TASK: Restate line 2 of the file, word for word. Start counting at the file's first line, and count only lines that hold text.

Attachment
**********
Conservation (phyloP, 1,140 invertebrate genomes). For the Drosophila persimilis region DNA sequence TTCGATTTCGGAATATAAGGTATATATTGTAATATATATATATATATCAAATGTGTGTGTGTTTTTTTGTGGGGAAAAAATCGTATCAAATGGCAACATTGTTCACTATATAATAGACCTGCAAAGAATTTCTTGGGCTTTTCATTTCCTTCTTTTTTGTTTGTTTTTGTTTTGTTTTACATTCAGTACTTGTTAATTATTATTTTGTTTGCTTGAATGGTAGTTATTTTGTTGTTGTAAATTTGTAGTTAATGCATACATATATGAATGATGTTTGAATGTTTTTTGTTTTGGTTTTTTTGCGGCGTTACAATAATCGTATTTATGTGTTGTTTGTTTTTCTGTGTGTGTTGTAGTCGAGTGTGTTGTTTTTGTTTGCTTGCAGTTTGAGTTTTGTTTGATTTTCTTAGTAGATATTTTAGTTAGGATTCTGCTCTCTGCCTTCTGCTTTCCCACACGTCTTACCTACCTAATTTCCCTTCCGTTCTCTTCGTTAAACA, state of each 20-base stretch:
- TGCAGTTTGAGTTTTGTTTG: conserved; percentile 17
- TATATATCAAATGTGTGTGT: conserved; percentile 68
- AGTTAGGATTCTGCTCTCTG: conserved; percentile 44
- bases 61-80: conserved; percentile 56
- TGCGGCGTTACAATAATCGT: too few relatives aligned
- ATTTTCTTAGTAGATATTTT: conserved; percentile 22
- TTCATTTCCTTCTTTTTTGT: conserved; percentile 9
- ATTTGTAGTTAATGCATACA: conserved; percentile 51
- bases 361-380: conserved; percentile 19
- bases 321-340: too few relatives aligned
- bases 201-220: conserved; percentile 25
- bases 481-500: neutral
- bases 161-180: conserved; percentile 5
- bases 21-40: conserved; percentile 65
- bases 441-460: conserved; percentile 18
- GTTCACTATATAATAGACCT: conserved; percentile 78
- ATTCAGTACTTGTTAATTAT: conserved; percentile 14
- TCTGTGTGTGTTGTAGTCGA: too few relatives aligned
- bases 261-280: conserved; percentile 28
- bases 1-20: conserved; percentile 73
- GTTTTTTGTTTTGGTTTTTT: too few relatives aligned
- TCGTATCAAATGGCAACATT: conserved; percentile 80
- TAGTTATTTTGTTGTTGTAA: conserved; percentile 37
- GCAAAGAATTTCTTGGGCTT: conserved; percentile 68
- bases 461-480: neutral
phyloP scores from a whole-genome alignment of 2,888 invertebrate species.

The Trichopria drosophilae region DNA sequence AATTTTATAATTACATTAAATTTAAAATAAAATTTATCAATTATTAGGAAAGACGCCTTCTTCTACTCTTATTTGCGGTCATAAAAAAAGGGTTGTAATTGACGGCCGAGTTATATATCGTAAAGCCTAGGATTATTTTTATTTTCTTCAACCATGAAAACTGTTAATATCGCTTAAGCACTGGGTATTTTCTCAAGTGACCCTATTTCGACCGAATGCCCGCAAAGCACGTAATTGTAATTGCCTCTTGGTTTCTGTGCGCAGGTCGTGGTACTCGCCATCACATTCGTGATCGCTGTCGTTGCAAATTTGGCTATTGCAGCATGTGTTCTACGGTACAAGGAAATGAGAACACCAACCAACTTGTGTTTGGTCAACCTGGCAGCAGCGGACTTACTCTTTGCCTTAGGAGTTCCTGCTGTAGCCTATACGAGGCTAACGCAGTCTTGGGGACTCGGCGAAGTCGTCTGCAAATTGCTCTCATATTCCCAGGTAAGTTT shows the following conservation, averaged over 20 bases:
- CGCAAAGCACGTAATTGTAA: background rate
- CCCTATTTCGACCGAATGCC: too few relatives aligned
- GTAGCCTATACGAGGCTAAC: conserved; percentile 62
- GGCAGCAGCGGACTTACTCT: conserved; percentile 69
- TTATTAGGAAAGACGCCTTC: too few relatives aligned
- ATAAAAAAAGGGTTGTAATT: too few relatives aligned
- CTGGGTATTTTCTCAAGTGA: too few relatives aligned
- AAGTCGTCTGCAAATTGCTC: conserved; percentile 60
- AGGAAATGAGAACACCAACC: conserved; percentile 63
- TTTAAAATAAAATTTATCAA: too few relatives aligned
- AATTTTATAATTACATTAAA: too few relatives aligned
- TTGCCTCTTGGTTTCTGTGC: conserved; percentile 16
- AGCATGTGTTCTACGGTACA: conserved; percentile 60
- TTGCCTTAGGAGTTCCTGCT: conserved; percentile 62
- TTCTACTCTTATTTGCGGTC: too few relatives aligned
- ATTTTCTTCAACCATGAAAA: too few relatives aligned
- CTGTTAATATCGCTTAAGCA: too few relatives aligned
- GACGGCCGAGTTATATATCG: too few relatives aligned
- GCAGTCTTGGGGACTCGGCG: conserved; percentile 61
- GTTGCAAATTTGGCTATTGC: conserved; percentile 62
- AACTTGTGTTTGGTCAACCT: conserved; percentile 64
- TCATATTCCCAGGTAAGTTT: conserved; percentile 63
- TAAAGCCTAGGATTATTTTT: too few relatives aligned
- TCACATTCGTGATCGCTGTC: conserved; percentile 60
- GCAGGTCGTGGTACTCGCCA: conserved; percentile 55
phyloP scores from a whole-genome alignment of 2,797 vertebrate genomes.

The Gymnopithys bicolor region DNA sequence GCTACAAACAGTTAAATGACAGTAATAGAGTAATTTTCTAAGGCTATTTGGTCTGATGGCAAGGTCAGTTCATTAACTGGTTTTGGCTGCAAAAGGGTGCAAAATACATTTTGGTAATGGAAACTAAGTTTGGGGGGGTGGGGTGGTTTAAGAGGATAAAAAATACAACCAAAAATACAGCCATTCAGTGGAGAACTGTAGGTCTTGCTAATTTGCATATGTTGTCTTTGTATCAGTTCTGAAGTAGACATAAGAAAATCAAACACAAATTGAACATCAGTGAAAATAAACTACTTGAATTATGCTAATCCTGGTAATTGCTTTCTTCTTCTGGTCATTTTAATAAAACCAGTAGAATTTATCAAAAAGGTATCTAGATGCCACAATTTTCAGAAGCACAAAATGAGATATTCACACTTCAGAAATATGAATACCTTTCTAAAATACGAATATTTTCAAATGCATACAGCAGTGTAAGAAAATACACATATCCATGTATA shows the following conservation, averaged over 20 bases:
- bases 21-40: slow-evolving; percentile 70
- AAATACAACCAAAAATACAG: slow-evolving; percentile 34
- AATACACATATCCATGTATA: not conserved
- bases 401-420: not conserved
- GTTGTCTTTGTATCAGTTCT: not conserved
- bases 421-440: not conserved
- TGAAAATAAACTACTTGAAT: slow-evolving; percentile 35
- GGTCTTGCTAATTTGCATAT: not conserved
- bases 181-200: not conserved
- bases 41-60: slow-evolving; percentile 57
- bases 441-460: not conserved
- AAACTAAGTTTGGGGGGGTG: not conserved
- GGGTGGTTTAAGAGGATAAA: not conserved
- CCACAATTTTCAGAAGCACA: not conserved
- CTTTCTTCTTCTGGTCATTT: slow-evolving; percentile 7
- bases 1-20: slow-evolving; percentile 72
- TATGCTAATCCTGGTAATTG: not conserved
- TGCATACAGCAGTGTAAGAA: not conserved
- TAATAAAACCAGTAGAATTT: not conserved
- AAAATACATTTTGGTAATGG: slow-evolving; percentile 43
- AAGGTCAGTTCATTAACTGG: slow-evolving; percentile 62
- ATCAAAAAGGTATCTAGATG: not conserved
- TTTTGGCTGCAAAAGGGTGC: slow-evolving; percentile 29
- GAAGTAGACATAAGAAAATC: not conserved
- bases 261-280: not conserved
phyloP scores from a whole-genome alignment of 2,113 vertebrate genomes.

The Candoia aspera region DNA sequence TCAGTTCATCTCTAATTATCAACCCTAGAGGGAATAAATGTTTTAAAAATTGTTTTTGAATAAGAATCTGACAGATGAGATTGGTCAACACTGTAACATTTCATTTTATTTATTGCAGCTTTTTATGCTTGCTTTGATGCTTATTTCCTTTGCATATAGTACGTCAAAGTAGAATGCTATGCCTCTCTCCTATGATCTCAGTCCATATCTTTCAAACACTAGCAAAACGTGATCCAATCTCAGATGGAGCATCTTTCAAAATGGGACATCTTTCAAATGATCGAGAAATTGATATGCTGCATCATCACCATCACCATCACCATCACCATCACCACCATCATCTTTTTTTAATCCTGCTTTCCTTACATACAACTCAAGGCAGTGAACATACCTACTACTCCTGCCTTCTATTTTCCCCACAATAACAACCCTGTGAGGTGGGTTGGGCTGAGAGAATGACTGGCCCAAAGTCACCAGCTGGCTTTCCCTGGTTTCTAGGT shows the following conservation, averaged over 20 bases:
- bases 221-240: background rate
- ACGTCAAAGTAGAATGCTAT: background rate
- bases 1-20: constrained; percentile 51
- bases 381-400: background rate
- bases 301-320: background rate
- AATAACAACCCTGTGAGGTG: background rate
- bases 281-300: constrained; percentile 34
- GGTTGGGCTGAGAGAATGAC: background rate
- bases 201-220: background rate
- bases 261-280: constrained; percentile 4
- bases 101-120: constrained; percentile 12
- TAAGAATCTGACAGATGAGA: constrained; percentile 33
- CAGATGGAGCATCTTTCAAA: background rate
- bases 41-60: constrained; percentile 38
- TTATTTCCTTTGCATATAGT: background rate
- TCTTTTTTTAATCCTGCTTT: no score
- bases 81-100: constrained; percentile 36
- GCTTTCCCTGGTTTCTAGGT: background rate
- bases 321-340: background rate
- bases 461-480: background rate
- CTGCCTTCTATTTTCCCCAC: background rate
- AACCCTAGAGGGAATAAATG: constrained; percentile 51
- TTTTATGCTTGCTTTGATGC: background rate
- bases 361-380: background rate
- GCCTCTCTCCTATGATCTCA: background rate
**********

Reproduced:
- TGCAGTTTGAGTTTTGTTTG: conserved; percentile 17